140# The luxury of choice

Updated: Apr 8, 2021


- Fais moi l’amour!

- Non, je ne crois pas non.

- Pourquoi?

- Mmm pas envie.


OSS 117. Le Caire nid d'espions.



I woke up like a flower kissed by the sun and walked shirtless to La Guitarra's kitchen. The coffee brew while I stretched my limbs on the cool tiles. I grabbed a cup, my notebook, and followed the almond trees to the beach front patio, where the morning sky was always blue. The smell of coffee, a gentle breeze, and the waves rolling rocks back and forth. I wrote down the things I was grateful for. I was grateful to be here.


The tides and waves dictated my schedule. Every day I worked, surfed, played music, and laughed with friends. We wrapped up the day with a cold beer and a sunset show. La Chichona was safe in Honduras, and all was good in the world.

Grounded in routine, I had time for dating. I matched with Francielle on Tinder, a gorgeous Argentinian living in the capital. Francielle was a young surgeon and a model. We first met in a café in San Salvador where she talked about her work, her ambitions, her family history and other serious topics. She was as solemn as she was pretty. My best attempts to joke succeeded in her cracking a polite, funeral smile. There was no chemistry whatsoever. But she was hot, so I invited her to La Guitarra for a second date.


Back when I was building La Chichona, Renaud, the friend of a friend, was doing the same. He also started from Montreal, quit his job, bought a sprinter van, and fled south. We bonded over our common struggles. Renaud started his trip one year after me. We had never seen each other, he was just this calm voice on whatsapp that understood my bitching. After a year and a half, Renaud had caught up with me in El Salvador. I was excited to meet him in person.

Renaud was travelling with his girlfriend. They parked their van in a nice spot next to La Guitarra. We went surfing a few times and shared countless stories over the evening beers (they have a cool blog and a youtube channel: Mountains and Coconuts). Renaud had had his fair share of issues. He understood why I left la Chichona in Honduras to return to La Guitarra. As much as they enjoyed Playa El Tunco, they had to find a mechanic to fix their van. By the end of the week, they headed to the capital.


Meanwhile, Francielle came down to Playa El Tunco. We had margaritas and played in the pool. In her swimsuit, she was worthy of the Victoria Secrets lineup. As we walked on the beach for the sunset ritual, Francielle turned all heads around. With the help of alcohol and the view, we made out and watched the sun fade behind the rock. I walked Francielle back to her car and kissed her goodbye. Back to my hammock, all the beach boys congratulated me as if I had finished a marathon. I enjoyed the attention, that was about it.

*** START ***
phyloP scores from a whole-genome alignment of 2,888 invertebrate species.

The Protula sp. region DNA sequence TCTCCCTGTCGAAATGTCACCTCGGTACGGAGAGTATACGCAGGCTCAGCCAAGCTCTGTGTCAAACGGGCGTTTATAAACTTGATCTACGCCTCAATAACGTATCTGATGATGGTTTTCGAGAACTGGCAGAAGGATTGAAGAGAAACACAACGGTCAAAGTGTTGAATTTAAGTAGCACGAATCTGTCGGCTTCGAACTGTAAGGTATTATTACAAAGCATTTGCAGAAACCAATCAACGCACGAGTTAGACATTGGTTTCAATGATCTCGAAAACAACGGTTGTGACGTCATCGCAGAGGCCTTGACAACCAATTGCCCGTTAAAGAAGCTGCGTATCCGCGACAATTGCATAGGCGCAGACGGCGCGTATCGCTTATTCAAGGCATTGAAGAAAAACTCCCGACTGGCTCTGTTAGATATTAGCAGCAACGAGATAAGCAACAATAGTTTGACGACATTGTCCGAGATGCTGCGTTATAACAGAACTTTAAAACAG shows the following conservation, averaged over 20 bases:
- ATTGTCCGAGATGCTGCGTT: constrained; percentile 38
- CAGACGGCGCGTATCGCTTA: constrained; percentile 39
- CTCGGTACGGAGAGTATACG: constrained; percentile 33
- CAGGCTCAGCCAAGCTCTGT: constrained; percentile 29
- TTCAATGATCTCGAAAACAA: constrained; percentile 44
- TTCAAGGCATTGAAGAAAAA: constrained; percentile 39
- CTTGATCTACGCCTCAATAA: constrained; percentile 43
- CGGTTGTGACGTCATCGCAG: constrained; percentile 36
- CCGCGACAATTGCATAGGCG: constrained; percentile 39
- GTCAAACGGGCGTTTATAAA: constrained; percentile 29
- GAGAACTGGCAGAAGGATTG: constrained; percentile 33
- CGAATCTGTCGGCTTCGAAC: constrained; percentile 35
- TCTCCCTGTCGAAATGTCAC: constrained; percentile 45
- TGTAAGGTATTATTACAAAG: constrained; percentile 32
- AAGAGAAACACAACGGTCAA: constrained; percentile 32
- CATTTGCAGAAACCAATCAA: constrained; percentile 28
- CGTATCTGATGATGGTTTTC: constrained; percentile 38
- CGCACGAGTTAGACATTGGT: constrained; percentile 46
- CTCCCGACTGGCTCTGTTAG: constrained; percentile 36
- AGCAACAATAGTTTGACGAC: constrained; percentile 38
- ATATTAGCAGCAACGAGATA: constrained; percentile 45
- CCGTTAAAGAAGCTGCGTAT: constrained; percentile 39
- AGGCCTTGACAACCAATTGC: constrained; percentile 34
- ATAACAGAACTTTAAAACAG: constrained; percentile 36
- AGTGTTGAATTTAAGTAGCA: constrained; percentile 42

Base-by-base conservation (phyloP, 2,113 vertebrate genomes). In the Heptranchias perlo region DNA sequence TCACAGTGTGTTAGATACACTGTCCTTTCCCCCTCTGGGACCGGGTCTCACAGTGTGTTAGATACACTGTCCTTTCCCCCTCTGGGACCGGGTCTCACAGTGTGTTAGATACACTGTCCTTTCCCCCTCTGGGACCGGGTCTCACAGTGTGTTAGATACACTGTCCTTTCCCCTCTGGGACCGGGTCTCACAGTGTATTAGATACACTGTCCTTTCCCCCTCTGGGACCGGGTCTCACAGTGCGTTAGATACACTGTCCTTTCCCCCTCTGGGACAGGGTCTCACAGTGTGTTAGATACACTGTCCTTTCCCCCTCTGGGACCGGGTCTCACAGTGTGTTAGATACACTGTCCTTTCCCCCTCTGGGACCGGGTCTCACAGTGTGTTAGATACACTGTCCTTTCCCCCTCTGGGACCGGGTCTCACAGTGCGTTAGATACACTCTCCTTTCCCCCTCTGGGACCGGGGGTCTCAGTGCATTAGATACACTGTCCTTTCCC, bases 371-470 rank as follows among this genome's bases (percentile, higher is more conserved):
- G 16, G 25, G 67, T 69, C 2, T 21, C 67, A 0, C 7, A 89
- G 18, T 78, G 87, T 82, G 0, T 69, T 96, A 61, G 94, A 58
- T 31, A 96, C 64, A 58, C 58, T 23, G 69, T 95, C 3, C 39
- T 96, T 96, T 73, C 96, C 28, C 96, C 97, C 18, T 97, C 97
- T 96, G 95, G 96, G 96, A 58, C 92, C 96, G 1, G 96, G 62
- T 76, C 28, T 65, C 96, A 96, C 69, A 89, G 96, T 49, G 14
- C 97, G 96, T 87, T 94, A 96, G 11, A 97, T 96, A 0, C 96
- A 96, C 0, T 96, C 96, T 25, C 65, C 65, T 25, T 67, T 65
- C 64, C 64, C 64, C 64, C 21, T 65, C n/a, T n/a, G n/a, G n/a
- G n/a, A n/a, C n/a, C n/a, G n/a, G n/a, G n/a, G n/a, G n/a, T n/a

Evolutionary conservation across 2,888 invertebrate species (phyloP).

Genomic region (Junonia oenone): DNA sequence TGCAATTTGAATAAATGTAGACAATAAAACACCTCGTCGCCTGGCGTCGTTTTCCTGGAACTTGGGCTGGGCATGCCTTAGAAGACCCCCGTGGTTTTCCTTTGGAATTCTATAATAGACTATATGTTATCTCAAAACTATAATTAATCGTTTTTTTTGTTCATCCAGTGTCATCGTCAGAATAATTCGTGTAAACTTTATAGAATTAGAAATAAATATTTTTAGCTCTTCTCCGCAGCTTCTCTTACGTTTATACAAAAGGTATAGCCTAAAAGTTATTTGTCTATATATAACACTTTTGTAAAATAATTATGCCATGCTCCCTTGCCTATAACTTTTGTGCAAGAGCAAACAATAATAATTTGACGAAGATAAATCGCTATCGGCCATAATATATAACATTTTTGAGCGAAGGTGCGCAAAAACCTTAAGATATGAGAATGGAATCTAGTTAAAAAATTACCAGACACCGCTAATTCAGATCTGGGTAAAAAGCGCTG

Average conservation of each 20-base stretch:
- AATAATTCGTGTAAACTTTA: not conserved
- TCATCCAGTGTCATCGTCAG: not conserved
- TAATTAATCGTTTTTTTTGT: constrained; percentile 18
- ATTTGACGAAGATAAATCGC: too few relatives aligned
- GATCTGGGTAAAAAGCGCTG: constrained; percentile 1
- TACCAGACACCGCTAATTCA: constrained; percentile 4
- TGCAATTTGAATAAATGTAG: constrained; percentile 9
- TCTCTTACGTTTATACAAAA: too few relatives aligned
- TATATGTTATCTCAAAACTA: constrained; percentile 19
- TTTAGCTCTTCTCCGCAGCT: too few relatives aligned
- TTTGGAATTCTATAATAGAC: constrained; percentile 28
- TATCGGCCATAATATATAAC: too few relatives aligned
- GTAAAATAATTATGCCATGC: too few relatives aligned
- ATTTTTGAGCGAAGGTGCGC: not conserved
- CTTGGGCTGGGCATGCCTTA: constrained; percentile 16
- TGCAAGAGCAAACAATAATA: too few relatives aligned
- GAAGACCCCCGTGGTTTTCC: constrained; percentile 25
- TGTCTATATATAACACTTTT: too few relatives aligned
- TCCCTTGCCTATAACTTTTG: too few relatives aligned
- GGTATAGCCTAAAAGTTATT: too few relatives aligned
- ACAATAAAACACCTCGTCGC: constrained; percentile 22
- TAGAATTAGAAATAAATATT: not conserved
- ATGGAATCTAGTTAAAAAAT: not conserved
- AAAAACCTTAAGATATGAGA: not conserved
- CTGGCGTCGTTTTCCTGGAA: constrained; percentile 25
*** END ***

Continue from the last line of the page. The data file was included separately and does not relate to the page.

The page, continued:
I saw Francielle once again at the cinema. We watched Once upon a time in Hollywood and I laughed a lot and alone. Our onversations lacked humor like a soup without salt. She reminded me of those million-dollar modern art paintings I never understood. I said goodbye to her on the parking lot, with an awkward hug and a fake promise. As a contemporary poet once said, "Love is like a fart. If you have to force it, it's probably shit."


Renaud came back to the beach after three days in San Salvador. He was disappointed and worn out. In his calm, Zen-master tone, he explained that they did not find the source of the issue. The mechanics started experimenting while they stayed in the garage. At night, they heard gunshots close by. The days were exhausting and the nights restless. They had wasted time, money, and earned nothing but a terrifying experience. They spent the night and left early in search of another garage. #vanlife.


Their experience reminded me of what La Chichona had put me through. From the very first day, the problems never ended. Besides sucking up my money like a blackhole, she was my main source of anxiety. Now that she was in Honduras, my only worries were when to surf, what to eat, and who to date. No dreadful chores, no stabs in the back, no stressful deadlines. I was floating in a cloud of simple problems. My life without La Chichona was so perfect that not even an Argentinian model could disturb its peace.

Freedom is having the luxury to choose your own troubles.

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